I waited too long, years too long, to confront church teaching on homosexuality. Frankly, I was intimidated. I thought it an absolutely un-breachable fortress of Scripture and doctrine. My Baptist theologian father and his acres of bookcases, I thought, could not be argued with on their terms. Why try?
Let me tell you something I’ve learned about that impregnable fortress. It’s shakier than you think!
Some argue, “God’s intentions for sexual behavior are expressed throughout the Bible in a unified voice starting with the creation story.”
But when I search the Holy Scriptures for that unified voice, I keep encountering static—patriarchy, polygamy, women treated as property, extramarital sex with slaves and concubines, guys that must marry a brother’s widow.
Now that medicine, psychiatry and zoology have actually created the notion of sexual orientation and found evidence that homosexuality is all around us in nature and probably innate, biblical literalists have performed some acrobatics. They go back to Leviticus’ proscription on a man’s lying as a man with another man, then make strained interpretations of the Genesis creation accounts to suggest heterosexual monogamy was God’s template at the beginning of time.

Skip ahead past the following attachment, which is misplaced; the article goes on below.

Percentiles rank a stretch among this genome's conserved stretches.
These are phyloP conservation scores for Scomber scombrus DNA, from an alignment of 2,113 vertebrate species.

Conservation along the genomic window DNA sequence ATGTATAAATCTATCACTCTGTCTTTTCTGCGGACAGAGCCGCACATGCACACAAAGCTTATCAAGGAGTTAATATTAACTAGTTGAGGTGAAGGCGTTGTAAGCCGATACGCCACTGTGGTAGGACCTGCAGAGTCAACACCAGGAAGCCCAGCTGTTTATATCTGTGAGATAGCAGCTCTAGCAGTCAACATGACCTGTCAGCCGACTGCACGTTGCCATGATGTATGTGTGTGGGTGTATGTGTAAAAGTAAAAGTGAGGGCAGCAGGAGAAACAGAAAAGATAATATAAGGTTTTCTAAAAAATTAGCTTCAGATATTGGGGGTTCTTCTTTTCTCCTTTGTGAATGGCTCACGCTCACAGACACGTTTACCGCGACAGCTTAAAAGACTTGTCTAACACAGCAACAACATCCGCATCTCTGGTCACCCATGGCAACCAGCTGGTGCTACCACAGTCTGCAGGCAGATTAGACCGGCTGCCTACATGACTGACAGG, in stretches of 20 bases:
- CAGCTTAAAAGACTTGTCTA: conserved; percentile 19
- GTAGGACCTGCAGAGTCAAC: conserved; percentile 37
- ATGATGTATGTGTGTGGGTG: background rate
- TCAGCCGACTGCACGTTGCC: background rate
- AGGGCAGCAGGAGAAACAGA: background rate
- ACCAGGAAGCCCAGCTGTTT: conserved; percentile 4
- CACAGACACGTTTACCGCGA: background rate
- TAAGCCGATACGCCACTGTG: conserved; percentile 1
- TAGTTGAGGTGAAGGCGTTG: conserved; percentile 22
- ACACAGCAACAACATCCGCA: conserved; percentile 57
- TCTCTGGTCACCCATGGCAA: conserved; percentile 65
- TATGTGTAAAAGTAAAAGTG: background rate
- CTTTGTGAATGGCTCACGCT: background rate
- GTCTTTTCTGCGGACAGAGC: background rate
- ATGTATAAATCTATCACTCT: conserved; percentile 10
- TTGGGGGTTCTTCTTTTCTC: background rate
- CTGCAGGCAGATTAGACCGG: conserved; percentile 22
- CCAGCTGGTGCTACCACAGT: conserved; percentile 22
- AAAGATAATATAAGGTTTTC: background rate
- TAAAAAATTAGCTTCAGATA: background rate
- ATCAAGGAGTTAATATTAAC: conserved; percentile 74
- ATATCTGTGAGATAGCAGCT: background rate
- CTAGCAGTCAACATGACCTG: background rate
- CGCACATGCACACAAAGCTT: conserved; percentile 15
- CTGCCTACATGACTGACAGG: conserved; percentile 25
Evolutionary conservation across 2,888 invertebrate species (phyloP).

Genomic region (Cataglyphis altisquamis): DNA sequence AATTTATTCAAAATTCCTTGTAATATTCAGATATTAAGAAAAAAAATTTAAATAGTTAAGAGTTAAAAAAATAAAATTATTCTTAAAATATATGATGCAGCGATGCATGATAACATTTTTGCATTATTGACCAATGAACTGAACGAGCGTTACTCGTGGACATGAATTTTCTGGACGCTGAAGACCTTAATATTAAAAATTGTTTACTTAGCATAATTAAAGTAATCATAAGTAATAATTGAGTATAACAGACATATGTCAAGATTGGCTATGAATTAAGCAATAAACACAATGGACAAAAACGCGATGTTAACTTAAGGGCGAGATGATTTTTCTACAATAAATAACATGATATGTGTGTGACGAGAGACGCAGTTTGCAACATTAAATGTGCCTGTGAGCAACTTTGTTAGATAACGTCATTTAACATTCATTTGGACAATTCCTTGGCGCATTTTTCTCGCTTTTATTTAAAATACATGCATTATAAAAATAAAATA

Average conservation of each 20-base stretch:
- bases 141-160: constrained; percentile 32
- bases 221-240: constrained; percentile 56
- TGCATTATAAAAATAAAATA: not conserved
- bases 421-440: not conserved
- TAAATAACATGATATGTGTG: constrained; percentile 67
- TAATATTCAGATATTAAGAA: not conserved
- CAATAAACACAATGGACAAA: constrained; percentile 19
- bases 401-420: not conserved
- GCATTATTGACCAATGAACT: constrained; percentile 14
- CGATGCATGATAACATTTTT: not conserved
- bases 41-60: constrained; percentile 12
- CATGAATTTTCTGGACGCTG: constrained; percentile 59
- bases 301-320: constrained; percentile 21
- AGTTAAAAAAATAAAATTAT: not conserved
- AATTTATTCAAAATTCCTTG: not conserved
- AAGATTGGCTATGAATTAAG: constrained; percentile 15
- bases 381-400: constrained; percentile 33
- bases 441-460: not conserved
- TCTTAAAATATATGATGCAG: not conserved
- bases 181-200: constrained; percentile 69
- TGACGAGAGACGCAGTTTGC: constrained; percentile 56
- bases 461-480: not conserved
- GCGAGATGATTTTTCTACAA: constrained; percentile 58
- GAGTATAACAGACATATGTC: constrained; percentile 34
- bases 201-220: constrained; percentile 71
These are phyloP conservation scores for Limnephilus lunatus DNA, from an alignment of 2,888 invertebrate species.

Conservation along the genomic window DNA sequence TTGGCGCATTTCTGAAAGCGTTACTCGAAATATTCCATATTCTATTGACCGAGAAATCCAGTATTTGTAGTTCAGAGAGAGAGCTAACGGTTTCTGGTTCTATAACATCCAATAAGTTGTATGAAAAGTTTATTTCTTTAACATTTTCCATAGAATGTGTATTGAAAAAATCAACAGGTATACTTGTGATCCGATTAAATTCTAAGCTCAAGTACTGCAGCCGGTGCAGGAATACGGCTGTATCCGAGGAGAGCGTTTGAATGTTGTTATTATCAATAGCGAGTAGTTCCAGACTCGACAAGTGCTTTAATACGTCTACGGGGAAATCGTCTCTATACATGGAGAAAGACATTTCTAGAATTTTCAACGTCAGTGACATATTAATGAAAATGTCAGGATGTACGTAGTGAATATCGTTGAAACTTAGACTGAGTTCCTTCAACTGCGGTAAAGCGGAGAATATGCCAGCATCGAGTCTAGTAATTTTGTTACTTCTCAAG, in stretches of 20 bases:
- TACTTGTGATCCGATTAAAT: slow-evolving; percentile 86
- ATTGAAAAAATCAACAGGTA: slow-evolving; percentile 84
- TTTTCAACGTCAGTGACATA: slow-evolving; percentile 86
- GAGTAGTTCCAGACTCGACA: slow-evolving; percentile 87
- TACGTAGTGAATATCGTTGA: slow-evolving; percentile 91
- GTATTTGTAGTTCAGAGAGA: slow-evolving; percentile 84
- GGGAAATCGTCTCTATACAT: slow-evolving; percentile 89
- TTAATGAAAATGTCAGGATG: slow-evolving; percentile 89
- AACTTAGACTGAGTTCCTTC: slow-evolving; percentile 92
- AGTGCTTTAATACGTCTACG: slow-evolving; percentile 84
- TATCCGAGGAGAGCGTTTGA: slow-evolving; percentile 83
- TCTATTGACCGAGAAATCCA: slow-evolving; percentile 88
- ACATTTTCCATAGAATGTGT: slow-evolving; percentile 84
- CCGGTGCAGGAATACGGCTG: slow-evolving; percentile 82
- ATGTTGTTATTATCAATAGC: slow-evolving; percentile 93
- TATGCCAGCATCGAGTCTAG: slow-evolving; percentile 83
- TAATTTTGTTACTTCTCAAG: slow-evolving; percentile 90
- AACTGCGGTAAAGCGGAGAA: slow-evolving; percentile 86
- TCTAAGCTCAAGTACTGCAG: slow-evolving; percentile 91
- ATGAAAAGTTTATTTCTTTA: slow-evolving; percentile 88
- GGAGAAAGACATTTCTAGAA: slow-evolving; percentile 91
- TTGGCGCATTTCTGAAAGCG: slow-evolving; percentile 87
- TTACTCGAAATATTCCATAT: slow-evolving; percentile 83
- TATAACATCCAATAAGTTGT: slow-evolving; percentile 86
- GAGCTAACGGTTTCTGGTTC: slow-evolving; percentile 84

Never mind that for thousands of years in Scripture, it wasn’t the practice of God’s chosen people. And then these literalists tie it off, mangling Paul in Romans 3:23, “All have sinned and fallen short of the glory.” And the literalists ignore that Paul’s reference to Gentile sex practices in some of the mystery religions was a rhetorical device on his way to making the point that there are no distinctions. We’re all sinners.
The literalists want to de-legitimize our modern concept of homosexuality, and say there’s no godly sex that isn’t hetero and monogamous. But this is a selective reading of a few, stray, culturally conditioned and mystifying passages, a reading born of fear. We don’t have to buy it—not least because, in the Good Book, on this subject, Jesus remains silent.
The theological underpinning in the Discipline is this: Any same-sex sex act is inherently warped and life-denying. This, though, is an argument discredited by our very eyes. Most of us know vibrant gays whose lives are a blessing.